What You Should Know to Protect Your Credit Score
If you're not qualifying for the same low interest rates as your neighbor, it may not be your fault. A study by the Federal Trade Commission (FTC) found that one out of every four consumers has a mistake on at least one of their credit reports. One in 20 found a mistake significant enough to raise their credit score by more than 25 points. For consumers with low credit scores, that can mean the difference between qualifying for a loan or not. For those with higher scores, a 25 point boost could result in a significantly lower interest rate on a loan or mortgage.
To ensure that you're not forking over money because of a credit inaccuracy, here's what you need to know about finding and correcting credit mistakes.
They use that information to calculate your credit score which, in turn, is used to determine your eligibility and interest rates on credit cards, loans and mortgages. FICO credit scores range from 300 to a perfect score of 850, but scores of 740 or above are generally considered good according to Greg Meyer, Community Relations Manager for Meriwest Credit Union in San Jose, California.
The first step in ensuring that your credit score truly reflects your financial activity is to examine your credit reports. You can get a free copy of your report from each of the three credit bureaus once per year at Annualcreditreport.com.
Checking for inaccuracies is especially important if you've had a debt that's gone into collections and is now paid off, Meyer adds.
"A late payment can have an effect of 60 to 70 points on your score. A collection is much harder than that, maybe 100 points on your score," he says.
Once paid off, collections accounts should have no impact on your credit report after seven years, starting from the date that it was first delinquent. If you've had a debt that's previously been in collections, Meyers recommends making sure that the account is marked as paid and that it's removed from your credit report if it's been paid off for more than seven years.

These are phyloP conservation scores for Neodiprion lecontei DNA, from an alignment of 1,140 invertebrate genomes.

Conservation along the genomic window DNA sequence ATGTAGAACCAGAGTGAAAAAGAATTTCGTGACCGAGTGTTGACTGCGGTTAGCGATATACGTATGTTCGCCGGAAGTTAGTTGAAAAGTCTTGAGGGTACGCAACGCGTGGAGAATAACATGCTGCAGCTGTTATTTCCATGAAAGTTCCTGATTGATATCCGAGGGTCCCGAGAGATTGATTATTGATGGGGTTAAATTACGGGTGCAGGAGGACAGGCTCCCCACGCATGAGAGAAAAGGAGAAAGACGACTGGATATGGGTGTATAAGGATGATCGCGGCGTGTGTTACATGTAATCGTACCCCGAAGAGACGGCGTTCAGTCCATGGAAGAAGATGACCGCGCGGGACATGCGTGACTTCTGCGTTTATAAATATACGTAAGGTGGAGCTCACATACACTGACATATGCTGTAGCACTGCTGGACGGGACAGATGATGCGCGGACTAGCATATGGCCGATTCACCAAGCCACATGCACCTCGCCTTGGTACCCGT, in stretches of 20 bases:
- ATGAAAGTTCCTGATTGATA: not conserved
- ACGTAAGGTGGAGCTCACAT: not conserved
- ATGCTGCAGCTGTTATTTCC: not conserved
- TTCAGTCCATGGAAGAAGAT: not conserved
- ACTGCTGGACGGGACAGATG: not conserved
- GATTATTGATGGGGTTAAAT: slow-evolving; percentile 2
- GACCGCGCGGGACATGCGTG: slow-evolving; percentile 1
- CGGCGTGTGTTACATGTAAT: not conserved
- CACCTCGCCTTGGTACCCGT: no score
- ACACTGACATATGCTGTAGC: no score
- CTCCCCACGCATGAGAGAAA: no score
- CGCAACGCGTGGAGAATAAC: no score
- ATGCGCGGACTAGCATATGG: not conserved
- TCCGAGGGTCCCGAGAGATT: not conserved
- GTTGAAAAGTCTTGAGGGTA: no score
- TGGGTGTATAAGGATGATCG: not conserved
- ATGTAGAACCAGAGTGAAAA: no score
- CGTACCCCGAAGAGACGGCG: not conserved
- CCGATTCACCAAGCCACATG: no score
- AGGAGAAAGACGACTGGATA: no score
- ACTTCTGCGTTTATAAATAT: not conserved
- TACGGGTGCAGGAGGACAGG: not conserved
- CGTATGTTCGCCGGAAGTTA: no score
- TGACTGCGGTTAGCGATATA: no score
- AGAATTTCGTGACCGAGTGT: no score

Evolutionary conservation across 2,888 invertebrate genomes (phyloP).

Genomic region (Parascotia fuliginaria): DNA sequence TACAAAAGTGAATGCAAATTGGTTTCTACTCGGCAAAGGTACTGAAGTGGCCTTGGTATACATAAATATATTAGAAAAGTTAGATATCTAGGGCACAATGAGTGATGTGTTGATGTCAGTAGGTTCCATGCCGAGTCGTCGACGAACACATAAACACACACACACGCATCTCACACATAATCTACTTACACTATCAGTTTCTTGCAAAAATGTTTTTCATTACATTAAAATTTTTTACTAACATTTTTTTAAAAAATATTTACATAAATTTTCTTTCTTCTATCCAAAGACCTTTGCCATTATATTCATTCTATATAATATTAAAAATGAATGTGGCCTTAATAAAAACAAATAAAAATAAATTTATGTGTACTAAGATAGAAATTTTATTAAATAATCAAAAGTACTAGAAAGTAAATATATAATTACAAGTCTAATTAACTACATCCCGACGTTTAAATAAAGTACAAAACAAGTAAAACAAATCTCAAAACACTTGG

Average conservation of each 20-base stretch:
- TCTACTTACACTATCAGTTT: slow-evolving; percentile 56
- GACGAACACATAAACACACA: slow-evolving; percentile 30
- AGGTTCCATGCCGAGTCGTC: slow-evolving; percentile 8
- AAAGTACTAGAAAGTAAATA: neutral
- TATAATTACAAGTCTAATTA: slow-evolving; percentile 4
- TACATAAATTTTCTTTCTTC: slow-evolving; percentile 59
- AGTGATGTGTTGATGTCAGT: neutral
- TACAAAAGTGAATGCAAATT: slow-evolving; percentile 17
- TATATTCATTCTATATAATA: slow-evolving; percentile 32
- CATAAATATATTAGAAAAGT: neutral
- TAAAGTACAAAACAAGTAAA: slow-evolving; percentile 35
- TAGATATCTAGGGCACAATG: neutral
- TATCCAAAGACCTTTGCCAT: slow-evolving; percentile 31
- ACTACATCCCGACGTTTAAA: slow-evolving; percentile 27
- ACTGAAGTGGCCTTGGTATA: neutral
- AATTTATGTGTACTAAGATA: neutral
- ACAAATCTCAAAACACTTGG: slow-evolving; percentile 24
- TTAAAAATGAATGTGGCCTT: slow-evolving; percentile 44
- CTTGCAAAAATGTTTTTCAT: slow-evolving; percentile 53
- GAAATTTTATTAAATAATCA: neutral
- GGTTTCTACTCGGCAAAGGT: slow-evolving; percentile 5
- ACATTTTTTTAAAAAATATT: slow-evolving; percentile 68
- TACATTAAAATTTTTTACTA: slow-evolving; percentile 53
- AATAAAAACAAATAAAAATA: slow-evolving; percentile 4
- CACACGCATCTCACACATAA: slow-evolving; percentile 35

Other common credit report mistakes include: incorrect personal information such as outdated addresses where you no longer live, incorrect Social Security numbers, and loan or credit card payments that have been applied to the wrong account, according to Fair Isaac Corporation.
If you do spot an inaccuracy, you'll need to file a dispute either online or through snail mail with the credit bureaus involved. To file a dispute, you'll need to write a letter explaining the situation (here's an example from the FTC) and provide proof to back up your claim, explains Deatra Riley, financial education manager with CredAbility, a debt management and credit counseling nonprofit in Atlanta.
"They can include things like a canceled check [or] bank statements that show the account has been paid..." says Riley. "...We always suggest that people send copies of their documents and not the original copy. It can be very hard to get those originals back."
Riley also recommends keeping records of the date you send out documentation and following up periodically to ensure that your dispute was received and is getting attention. Meyer recommends sending all documentation by certified mail so you have traceable records of when your dispute was delivered.
Once your dispute is received, credit bureaus have 30 days to review your case and they're required to provide you with an explanation of the results in writing along with a free copy of your credit report, if any changes are made. On top of the 30-day investigation window, it can take an additional 30 to 45 days for any changes to affect your credit score, adds Riley.
According to the FTC, credit disputes are often successful. Approximately 80 percent of consumers who filed disputes with one of the three credit bureaus saw a change in their credit report.
Even if you don't get the result you want, there is still one final step you can take:
"If a consumer doesn't agree with the outcome of a dispute, they can attach a 100-word or less explanation to their credit report which explains the circumstances around the dispute...," says Gail Cunningham, Vice President of Membership and Public Relations for the National Foundation for Credit Counseling. "This information will be attached to each credit report, but may or may not make a difference with the lender."
Consumers who include a statement about a dispute can request that the credit reporting service send that statement "to anyone who received a copy of your report in the recent past," according to the FTC. However, you may have to pay a fee to do so.
How well do you get along with your grandchild and other family members? Want to know if your personalities mesh?Find out here.